Could an Accountability Partner Help Improve Your Business?

Posted by Kristen Terpstra

May 28, 2014 at 1:30 PM

accountability partnerSince losing 20 pounds, my husband has been devoted to meeting his weekly workout quota. To reach his goals, he's developed a consistent routine and leans on me to be his accountability partner. To support him, I take on more household chores to free up more of his time and encourage him every step of the way.

When advisors say to me, "I want to grow my practice into a successful business," I immediately think of my husband's gym-going routine. Leading your business in the direction you want is the same: it's all about consistency and having someone to keep you accountable.

Nick and Joan Murray discuss this in their book, Talking It Over Just the Two of Us: A Guide for the Financial Advisor's Life Partner. With Joan as his accountability partner, Nick was able to focus on proven revenue-generating activities that helped him build a thriving practice and become an industry leader.

Here at Commonwealth, the Practice Management team and I consider this a great resource for financial advisors. The Murrays' sound advice can help you develop a successful accountability partnership.

This type of partnership may be just what you need to propel and improve your business, since your partner can help you maintain focus, stay accountable, and push yourself further. Here are a few best practices for setting up a successful partnership:

Choose the Right Partner

It's best to enlist a partner who has a stake in your success—perhaps your life partner, your business partner, or a close friend. He or she should have your best interests at heart and be fully committed to helping you achieve your goals, even when this requires challenging you.

Define Your Partnership

Explain to your partner why you need his or her help and lay down some ground rules for your partnership, including the timing and logistics of your meetings. Be sure to answer the tough questions. For example, what will you do if a meeting veers off topic? What should your partner do when you get off track? Discuss potential pitfalls and determine ways to address them together. Your partner should have a clear understanding of his or her role in your success and feel empowered to push or confront you when you need motivation.

It's important to nail down exactly what you want to achieve in the first place. Nick and Joan Murray were motivated to provide for their growing family, for example. My husband and I want him to stay healthy. By discovering what really motivates you, your partnership will be better positioned to move your business forward, especially when you hit the inevitable roadblocks along the way.

Meet Regularly and Consistently

The Murrays met twice daily: once first thing in the morning and once at night. They devoted the morning meeting to discussing what Nick would say to prospects, determining how many calls he would make that day, or strategizing about his upcoming meetings. They used the evening meeting as a time to reflect on the day's activities and discuss Nick's specific successes and failures. You and your partner may choose to meet less frequently, speak over the phone or e-mail, or set up your meetings differently.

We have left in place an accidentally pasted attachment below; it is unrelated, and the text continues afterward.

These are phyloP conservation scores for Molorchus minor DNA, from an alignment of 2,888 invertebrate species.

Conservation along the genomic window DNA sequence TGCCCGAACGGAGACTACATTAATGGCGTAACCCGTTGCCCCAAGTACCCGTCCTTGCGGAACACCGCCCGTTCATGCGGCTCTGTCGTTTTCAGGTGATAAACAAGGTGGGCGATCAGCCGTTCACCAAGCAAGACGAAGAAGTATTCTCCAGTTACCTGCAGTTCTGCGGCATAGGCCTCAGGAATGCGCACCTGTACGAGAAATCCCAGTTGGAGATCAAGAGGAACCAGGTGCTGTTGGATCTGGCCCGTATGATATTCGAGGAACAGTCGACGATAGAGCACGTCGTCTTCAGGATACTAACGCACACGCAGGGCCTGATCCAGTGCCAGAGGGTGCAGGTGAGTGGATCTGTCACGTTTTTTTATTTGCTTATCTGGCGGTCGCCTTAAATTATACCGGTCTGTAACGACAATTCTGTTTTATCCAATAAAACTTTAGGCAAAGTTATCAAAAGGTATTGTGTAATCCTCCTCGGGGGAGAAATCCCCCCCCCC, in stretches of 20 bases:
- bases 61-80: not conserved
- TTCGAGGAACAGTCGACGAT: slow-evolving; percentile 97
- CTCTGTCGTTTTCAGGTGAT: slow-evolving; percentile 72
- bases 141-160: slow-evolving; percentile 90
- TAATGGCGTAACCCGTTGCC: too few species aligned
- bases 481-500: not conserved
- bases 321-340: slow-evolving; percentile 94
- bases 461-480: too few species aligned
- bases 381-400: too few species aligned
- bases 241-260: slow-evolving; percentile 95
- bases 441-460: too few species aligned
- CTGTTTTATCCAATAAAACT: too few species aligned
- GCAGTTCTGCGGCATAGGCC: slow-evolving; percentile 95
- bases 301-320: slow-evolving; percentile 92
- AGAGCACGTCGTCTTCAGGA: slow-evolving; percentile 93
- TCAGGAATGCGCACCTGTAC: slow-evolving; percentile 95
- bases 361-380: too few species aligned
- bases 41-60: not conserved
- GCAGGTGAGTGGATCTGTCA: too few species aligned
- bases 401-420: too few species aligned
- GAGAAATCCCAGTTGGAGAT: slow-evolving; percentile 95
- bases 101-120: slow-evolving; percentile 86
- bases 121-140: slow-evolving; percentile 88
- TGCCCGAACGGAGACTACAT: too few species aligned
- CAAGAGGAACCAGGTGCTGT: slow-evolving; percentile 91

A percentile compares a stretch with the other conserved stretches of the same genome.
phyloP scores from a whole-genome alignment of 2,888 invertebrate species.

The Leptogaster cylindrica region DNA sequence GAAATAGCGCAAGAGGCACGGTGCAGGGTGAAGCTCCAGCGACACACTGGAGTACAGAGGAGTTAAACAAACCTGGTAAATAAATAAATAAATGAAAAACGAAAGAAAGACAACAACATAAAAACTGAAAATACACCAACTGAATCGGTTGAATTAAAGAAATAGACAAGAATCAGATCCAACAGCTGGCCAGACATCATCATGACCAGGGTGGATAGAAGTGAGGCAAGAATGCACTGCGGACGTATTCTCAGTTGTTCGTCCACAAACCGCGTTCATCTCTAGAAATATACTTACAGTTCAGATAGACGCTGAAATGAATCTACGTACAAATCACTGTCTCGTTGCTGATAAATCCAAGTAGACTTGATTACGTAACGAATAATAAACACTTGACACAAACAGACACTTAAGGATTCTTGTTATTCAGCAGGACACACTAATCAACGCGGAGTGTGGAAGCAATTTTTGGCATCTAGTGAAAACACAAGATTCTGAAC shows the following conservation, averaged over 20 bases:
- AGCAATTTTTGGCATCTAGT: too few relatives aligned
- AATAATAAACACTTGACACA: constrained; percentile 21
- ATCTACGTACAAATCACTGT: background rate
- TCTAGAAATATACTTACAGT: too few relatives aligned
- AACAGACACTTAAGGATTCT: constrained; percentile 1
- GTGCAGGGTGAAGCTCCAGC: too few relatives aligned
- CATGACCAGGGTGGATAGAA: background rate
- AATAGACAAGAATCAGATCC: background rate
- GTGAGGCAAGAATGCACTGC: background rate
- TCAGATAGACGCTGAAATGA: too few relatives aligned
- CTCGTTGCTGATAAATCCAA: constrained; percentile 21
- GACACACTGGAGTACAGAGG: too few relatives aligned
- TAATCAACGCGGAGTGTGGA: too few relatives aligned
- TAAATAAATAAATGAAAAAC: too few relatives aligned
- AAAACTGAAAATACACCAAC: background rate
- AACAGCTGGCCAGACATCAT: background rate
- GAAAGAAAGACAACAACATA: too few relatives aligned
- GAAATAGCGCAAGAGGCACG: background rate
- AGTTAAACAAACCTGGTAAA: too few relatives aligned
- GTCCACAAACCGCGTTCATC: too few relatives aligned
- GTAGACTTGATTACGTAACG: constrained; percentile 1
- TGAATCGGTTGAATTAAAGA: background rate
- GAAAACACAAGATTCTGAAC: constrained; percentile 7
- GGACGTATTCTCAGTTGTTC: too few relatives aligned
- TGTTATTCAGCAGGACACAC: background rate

Do what works best for you—and do this regularly. Staying consistent is where the rubber meets the road. When you make consistency a priority, meeting with your accountability partner is likely to become a habit, just like going to the gym.

Use an Accountability Tool

As a financial advisor, if you're not prospecting, you're not growing. To ensure that you're staying on track, record your daily revenue-generating activity to share with your partner. A great template for tracking and logging your activities is our 20-Point System. Be sure to download it and customize it for your unique needs. Remember that, at first, it's not just about the results, it's about forming habits for success.

Put It on Paper

Whether it's a successful referral conversation or a failed attempt to convert a prospect to a client, writing down your daily activities can be a powerful motivator. Your notes will create a living road map of your progress and visual proof of the steps you've taken toward your goal.

Maintain Strict Focus

Use your meeting time exclusively for business conversations. This may seem easy—even obvious—but it can be challenging to stay on topic at times (especially if your partner is also your colleague or life partner!). Be aware of how you use this important time. Keep obsessively focused on your own growth items; any topic beyond business activities is off limits during this time.

Discuss Learning Opportunities Found in Failures

Your partner can help you reframe your thoughts on failure. In discussing these events, you may find that they aren't as disastrous as you once believed. It may also help you to see more clearly exactly what you should take away from your missteps—and how to improve going forward.

If you want to lead your practice—instead of having it lead you—joining forces with someone you trust can be an excellent way to set yourself up for success. Besides, it's much more fun to share your accomplishments with someone else!

Do you have an accountability partner? What are other best practices that advisors should consider? Share below!

The 20-Point System Template

Topics: Practice Management

    
New Call-to-action
5 Ways to Affiliate
The Independent Market Observer, Brad McMillan

Follow Us